Here we are on Thanksgiving Eve! I'm spending my evening on the couch just hanging out with my sweetie. No cares in the world! The kids are with their grandparents for the holiday, so it is quiet, and I have no obligations. My sweetie and I are playing this little game to see who is finally going to give in and turn on the furnace for the first time. (It's down to 56º outside right now, and for us that is close enough to freezing!)
We have no big plans tomorrow. When we get hungry enough, we'll make a decision about which buffet we should go to, or maybe well just go up the road to the old-fashioned neighborhood diner. Who knows? Maybe turkey won't sound good, and I'll go ahead and make some steamy cabbage soup.
Blasphemy. I know.
(However, it would be acceptable if I were to "Save a turkey! Eat tamales!" as my students suggested today, right?)
It's time to review my history of Thanksgivings, which I wrote about in a special Thanksgivings Past series last year. I present them in the random order in which they were triggered in my head in a kind of If You Give a Mouse a Cookie fashion.
It all started with a picture that my stepson brought home. Something about that turkey wearing a pot leaf triggered a memory about a melancholy Thanksgiving I spent with a friend of mine.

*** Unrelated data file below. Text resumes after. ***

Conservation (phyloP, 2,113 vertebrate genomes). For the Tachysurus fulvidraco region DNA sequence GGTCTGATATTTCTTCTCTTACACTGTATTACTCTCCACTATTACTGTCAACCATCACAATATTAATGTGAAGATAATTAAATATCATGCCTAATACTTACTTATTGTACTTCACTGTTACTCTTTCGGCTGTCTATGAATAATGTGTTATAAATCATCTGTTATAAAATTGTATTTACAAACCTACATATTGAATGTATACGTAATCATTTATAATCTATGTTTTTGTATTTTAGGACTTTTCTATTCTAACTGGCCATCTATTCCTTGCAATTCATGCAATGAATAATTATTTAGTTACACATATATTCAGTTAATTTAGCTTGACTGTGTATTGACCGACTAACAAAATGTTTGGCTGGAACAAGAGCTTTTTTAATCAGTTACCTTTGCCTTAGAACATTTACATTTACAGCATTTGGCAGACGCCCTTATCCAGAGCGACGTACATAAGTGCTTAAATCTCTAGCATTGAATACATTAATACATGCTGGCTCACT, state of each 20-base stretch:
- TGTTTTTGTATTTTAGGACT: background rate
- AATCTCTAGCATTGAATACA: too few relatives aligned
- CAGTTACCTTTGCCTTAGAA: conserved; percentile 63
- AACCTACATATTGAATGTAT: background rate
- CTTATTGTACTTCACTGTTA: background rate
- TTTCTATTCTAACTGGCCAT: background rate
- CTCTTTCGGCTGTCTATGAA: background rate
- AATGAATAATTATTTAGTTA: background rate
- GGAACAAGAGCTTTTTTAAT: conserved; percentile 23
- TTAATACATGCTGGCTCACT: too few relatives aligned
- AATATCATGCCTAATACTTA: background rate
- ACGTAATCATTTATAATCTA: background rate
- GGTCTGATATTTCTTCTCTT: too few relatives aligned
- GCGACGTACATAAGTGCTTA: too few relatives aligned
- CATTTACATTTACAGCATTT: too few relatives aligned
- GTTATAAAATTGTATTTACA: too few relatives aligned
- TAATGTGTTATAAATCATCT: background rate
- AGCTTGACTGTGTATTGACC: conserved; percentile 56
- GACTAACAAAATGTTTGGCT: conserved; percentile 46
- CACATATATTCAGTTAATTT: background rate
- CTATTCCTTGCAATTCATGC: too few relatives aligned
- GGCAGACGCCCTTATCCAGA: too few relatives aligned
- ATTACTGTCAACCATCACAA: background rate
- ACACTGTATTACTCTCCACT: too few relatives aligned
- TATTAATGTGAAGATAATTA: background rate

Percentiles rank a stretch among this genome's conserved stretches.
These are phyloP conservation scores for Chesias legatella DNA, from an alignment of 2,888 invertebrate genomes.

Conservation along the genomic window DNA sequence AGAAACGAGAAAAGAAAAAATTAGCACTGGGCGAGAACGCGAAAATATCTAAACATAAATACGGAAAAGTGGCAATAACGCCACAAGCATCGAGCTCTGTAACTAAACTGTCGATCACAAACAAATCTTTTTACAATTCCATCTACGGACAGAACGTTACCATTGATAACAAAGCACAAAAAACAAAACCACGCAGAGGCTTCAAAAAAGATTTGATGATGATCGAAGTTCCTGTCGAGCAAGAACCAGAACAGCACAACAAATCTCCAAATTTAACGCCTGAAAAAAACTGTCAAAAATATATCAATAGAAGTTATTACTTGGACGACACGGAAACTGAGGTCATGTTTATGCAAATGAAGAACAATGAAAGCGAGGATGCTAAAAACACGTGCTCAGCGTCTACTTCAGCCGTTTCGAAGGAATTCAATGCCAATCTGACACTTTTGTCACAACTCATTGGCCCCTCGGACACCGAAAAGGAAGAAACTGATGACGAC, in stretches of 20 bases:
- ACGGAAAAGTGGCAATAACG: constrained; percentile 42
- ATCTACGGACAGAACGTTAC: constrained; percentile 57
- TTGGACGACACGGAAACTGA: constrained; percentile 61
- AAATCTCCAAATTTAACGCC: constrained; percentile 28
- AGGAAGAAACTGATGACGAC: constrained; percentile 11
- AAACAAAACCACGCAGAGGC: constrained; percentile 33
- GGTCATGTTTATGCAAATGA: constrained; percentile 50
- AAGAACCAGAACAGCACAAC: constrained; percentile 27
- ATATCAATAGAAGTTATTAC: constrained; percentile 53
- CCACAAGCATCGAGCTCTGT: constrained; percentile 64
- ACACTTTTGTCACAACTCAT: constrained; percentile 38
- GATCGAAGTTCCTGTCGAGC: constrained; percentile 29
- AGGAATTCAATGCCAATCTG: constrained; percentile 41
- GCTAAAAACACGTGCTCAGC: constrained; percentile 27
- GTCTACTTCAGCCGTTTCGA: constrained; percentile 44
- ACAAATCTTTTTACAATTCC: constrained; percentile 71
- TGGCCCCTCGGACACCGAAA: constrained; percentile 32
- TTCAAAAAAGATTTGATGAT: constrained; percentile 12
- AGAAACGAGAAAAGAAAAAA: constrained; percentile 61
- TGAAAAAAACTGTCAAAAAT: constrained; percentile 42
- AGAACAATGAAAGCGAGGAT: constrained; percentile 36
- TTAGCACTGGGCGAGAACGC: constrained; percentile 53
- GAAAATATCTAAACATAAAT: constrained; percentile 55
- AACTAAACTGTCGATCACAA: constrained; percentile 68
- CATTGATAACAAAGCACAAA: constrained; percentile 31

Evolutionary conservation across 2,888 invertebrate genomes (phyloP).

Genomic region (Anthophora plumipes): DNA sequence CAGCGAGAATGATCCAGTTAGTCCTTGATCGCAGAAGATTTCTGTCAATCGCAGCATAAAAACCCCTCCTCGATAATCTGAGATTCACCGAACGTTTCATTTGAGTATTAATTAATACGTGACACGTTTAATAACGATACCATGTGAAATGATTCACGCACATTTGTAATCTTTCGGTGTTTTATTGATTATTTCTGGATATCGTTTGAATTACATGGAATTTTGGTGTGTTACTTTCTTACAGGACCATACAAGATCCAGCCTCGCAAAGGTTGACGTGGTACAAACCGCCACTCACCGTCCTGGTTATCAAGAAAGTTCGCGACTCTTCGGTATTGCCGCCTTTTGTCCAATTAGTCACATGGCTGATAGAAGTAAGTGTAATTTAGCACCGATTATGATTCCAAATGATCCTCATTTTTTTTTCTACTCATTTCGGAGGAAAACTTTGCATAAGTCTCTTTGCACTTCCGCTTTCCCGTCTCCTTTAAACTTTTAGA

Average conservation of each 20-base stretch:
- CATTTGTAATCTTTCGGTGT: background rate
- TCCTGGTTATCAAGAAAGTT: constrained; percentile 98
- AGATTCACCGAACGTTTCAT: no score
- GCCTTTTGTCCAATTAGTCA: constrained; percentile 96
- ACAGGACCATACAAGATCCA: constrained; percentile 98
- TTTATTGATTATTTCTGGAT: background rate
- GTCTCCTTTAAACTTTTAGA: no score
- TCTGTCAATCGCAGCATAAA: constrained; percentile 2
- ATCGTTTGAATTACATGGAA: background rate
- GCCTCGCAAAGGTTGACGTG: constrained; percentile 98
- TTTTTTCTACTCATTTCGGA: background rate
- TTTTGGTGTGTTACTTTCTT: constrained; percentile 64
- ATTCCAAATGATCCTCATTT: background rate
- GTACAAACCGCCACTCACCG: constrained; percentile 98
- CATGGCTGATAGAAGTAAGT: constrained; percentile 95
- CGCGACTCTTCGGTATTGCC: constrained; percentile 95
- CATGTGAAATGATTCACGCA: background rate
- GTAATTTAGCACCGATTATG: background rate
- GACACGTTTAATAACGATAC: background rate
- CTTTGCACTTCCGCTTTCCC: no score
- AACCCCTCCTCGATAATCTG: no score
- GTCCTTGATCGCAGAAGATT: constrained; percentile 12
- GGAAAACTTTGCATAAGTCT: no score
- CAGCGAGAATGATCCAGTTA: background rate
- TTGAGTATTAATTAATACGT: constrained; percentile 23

Thinking about that day triggered a memory of the year that I hosted my first Thanksgiving, but The Moms had difficulty relinquishing control.
Although my Thanksgivings have been pretty awful, I did stop to think about a particularly pleasant time when my parents and brother came to visit me here in Nevada.
Last year I did discuss the idea of having my own traditions, and the next post in the series tells about some lovely times I have spent in rural Idaho with an adopted family, but then the post takes a bittersweet turn as I reflected on the pains of motherhood, which as a new full-time stepmom, were very fresh struggles for me last year.
I finished off the pity party with my very first terrible Thanksgiving. You know the one where I met some very nice firemen and wished I could have met a nice locksmith, too.